# Asymptotics of Power Series With Branch Singularities

I am wondering if there are analytic tools to find asymptotic formulae for the coefficients of a complex power series of a function with branch singularities. For example, it is possible to show using elementary means that, for $q>1$, the coefficients of $\frac{1}{1-z} log(\frac{1}{1-qz})$ are asymptotic to $\frac{1}{1-q^{-1}} \frac{q^n}{n}$, but I would like to know if it is possible to see this from analytic properties of the function itself.

Motivation: There are nice asymptotic formulae for the coefficients of power series of meromorphic functions. As a simple example, the coefficients of an entire function must be $O(\epsilon^n)$ for any $\epsilon$. In general, the sum of the principal parts of the poles of smallest modulus will provide a very good first approximation, and contour integration can be applied to get more delicate bounds, see e.g. Wilf's Generatingfunctionology.

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Much of the second half of Flajolet and Sedgewick is dedicated to answering such questions: algo.inria.fr/flajolet/Publications/book.pdf – Qiaochu Yuan Nov 13 '09 at 21:29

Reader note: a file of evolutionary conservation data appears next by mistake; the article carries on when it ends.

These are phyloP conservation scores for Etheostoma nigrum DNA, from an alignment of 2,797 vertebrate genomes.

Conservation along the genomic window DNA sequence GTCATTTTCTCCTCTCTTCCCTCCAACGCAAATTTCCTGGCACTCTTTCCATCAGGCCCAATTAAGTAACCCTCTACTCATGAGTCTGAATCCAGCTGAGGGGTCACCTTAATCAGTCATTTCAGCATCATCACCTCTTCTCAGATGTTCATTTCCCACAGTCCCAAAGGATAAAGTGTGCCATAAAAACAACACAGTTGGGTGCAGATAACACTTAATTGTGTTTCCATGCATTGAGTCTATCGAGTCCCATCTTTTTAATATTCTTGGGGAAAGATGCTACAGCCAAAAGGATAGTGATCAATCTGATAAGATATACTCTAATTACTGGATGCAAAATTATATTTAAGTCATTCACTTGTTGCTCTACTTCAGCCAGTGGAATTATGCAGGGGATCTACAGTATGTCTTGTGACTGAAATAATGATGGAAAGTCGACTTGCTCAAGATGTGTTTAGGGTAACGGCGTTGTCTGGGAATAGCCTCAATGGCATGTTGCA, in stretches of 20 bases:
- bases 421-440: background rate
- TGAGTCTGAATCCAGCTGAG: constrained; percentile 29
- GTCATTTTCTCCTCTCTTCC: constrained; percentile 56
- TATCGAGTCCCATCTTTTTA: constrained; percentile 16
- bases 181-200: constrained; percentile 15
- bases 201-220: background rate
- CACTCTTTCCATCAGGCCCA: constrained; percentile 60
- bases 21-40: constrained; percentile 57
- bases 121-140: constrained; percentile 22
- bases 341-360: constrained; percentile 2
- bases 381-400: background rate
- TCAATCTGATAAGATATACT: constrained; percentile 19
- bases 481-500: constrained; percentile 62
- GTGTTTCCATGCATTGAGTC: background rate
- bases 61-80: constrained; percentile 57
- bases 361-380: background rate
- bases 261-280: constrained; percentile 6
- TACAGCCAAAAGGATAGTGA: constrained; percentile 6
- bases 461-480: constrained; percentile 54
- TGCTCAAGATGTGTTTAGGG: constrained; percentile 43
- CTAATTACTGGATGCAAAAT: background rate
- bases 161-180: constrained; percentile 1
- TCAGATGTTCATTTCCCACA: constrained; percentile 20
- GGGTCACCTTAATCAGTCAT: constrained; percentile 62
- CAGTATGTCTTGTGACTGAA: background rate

Ah, you're a fan of Shining Force I see? – Vandermonde Apr 5 at 21:09

The answer is "Quite often yes, but the error terms are seldom as good as in the meromorphic case". The reason the asymptotics for the meromorphic functions works is that we know the exact coefficients for $c_k(z-z_0)^{-k}$ and can always remove the singularity by subtracting a few terms of this kind thus increasing the radius of convergence and boosting the decay of the coefficients, so that the error is exponentially small compared to the main terms.
When you have some branching singularity $S(z)$ (like $\log(z-z_ 0)$ or $\sqrt[]{z-z_ 0}$) for which you know the coefficients when it stands alone, you can still play the trick to get the asymptotics for a function $F(z)S(z)$ where $F$ is alnalytic in some larger disk by writing the sum as $F(z_ 0)S(z)+(F(z)-F(z_ 0))S(z)$ and noting that the second term is smoother than the first one on the boundary circle, so its Fourier coefficients decay a bit faster. If you take more terms in the Taylor series for $F$ at $z_ 0$, you can get any degree of smoothness in the remainder you wish, so the error terms can be made of size $n^{-k}$ times the leading terms with any given $k$, but that's about as far as you can go unless you want integral expressions instead of algebraic quantities.